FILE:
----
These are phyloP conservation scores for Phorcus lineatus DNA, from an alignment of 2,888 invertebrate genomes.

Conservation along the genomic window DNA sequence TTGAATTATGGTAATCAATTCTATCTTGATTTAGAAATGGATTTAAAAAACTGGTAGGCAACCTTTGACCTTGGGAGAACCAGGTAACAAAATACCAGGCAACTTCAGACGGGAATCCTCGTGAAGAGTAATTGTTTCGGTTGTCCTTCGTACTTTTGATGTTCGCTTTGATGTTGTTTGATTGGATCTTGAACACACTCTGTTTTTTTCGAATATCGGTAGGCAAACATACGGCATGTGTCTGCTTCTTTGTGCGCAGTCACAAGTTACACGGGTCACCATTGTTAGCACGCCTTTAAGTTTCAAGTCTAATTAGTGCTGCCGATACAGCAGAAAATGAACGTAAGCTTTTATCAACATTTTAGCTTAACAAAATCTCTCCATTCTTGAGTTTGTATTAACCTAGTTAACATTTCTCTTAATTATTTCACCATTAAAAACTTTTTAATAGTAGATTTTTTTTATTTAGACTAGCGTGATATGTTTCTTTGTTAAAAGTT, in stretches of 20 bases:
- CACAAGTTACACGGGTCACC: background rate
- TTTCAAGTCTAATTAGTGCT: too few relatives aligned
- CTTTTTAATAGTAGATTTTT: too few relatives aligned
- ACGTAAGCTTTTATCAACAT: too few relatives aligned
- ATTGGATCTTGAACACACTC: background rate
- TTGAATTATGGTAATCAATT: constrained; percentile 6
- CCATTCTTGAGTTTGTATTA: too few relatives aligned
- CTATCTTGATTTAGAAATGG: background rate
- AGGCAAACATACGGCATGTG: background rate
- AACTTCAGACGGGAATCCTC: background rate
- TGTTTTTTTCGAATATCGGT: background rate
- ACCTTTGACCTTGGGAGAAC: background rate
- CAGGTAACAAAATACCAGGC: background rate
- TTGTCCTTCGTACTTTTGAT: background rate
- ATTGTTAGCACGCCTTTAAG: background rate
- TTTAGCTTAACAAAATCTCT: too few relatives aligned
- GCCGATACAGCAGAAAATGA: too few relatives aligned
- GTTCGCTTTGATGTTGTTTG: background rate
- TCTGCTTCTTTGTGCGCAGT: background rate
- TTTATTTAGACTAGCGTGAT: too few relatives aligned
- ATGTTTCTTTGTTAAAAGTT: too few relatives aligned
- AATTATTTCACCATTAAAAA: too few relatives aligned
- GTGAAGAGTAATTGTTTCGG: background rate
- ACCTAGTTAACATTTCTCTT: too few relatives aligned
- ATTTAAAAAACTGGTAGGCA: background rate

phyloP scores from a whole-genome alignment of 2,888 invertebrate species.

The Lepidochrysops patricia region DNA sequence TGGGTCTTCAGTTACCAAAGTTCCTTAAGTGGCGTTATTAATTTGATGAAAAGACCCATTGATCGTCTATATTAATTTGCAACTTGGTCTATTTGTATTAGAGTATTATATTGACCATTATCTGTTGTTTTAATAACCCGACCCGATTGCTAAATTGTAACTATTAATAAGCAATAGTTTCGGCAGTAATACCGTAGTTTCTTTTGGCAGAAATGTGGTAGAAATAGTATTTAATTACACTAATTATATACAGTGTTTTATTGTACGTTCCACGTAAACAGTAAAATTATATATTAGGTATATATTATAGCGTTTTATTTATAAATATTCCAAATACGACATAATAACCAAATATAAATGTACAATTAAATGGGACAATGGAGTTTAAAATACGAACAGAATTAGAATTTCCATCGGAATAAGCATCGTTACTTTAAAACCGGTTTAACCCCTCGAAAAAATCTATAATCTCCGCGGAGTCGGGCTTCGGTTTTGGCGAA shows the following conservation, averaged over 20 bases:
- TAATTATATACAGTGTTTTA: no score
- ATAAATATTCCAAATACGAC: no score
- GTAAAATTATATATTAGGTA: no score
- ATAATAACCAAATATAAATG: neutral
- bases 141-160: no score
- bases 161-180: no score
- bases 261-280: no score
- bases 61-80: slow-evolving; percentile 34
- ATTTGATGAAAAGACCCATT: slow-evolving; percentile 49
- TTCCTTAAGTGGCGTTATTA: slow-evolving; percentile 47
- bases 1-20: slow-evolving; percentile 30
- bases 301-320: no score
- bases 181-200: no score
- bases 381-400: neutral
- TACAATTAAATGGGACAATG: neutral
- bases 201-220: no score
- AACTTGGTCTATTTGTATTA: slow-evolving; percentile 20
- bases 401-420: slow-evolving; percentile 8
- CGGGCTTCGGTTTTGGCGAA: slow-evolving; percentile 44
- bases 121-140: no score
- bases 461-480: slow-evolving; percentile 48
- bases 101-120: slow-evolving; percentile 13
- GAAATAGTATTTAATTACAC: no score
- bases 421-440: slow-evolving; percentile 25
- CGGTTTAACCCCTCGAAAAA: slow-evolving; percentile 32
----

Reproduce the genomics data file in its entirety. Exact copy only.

These are phyloP conservation scores for Phorcus lineatus DNA, from an alignment of 2,888 invertebrate genomes.

Conservation along the genomic window DNA sequence TTGAATTATGGTAATCAATTCTATCTTGATTTAGAAATGGATTTAAAAAACTGGTAGGCAACCTTTGACCTTGGGAGAACCAGGTAACAAAATACCAGGCAACTTCAGACGGGAATCCTCGTGAAGAGTAATTGTTTCGGTTGTCCTTCGTACTTTTGATGTTCGCTTTGATGTTGTTTGATTGGATCTTGAACACACTCTGTTTTTTTCGAATATCGGTAGGCAAACATACGGCATGTGTCTGCTTCTTTGTGCGCAGTCACAAGTTACACGGGTCACCATTGTTAGCACGCCTTTAAGTTTCAAGTCTAATTAGTGCTGCCGATACAGCAGAAAATGAACGTAAGCTTTTATCAACATTTTAGCTTAACAAAATCTCTCCATTCTTGAGTTTGTATTAACCTAGTTAACATTTCTCTTAATTATTTCACCATTAAAAACTTTTTAATAGTAGATTTTTTTTATTTAGACTAGCGTGATATGTTTCTTTGTTAAAAGTT, in stretches of 20 bases:
- CACAAGTTACACGGGTCACC: background rate
- TTTCAAGTCTAATTAGTGCT: too few relatives aligned
- CTTTTTAATAGTAGATTTTT: too few relatives aligned
- ACGTAAGCTTTTATCAACAT: too few relatives aligned
- ATTGGATCTTGAACACACTC: background rate
- TTGAATTATGGTAATCAATT: constrained; percentile 6
- CCATTCTTGAGTTTGTATTA: too few relatives aligned
- CTATCTTGATTTAGAAATGG: background rate
- AGGCAAACATACGGCATGTG: background rate
- AACTTCAGACGGGAATCCTC: background rate
- TGTTTTTTTCGAATATCGGT: background rate
- ACCTTTGACCTTGGGAGAAC: background rate
- CAGGTAACAAAATACCAGGC: background rate
- TTGTCCTTCGTACTTTTGAT: background rate
- ATTGTTAGCACGCCTTTAAG: background rate
- TTTAGCTTAACAAAATCTCT: too few relatives aligned
- GCCGATACAGCAGAAAATGA: too few relatives aligned
- GTTCGCTTTGATGTTGTTTG: background rate
- TCTGCTTCTTTGTGCGCAGT: background rate
- TTTATTTAGACTAGCGTGAT: too few relatives aligned
- ATGTTTCTTTGTTAAAAGTT: too few relatives aligned
- AATTATTTCACCATTAAAAA: too few relatives aligned
- GTGAAGAGTAATTGTTTCGG: background rate
- ACCTAGTTAACATTTCTCTT: too few relatives aligned
- ATTTAAAAAACTGGTAGGCA: background rate

phyloP scores from a whole-genome alignment of 2,888 invertebrate species.

The Lepidochrysops patricia region DNA sequence TGGGTCTTCAGTTACCAAAGTTCCTTAAGTGGCGTTATTAATTTGATGAAAAGACCCATTGATCGTCTATATTAATTTGCAACTTGGTCTATTTGTATTAGAGTATTATATTGACCATTATCTGTTGTTTTAATAACCCGACCCGATTGCTAAATTGTAACTATTAATAAGCAATAGTTTCGGCAGTAATACCGTAGTTTCTTTTGGCAGAAATGTGGTAGAAATAGTATTTAATTACACTAATTATATACAGTGTTTTATTGTACGTTCCACGTAAACAGTAAAATTATATATTAGGTATATATTATAGCGTTTTATTTATAAATATTCCAAATACGACATAATAACCAAATATAAATGTACAATTAAATGGGACAATGGAGTTTAAAATACGAACAGAATTAGAATTTCCATCGGAATAAGCATCGTTACTTTAAAACCGGTTTAACCCCTCGAAAAAATCTATAATCTCCGCGGAGTCGGGCTTCGGTTTTGGCGAA shows the following conservation, averaged over 20 bases:
- TAATTATATACAGTGTTTTA: no score
- ATAAATATTCCAAATACGAC: no score
- GTAAAATTATATATTAGGTA: no score
- ATAATAACCAAATATAAATG: neutral
- bases 141-160: no score
- bases 161-180: no score
- bases 261-280: no score
- bases 61-80: slow-evolving; percentile 34
- ATTTGATGAAAAGACCCATT: slow-evolving; percentile 49
- TTCCTTAAGTGGCGTTATTA: slow-evolving; percentile 47
- bases 1-20: slow-evolving; percentile 30
- bases 301-320: no score
- bases 181-200: no score
- bases 381-400: neutral
- TACAATTAAATGGGACAATG: neutral
- bases 201-220: no score
- AACTTGGTCTATTTGTATTA: slow-evolving; percentile 20
- bases 401-420: slow-evolving; percentile 8
- CGGGCTTCGGTTTTGGCGAA: slow-evolving; percentile 44
- bases 121-140: no score
- bases 461-480: slow-evolving; percentile 48
- bases 101-120: slow-evolving; percentile 13
- GAAATAGTATTTAATTACAC: no score
- bases 421-440: slow-evolving; percentile 25
- CGGTTTAACCCCTCGAAAAA: slow-evolving; percentile 32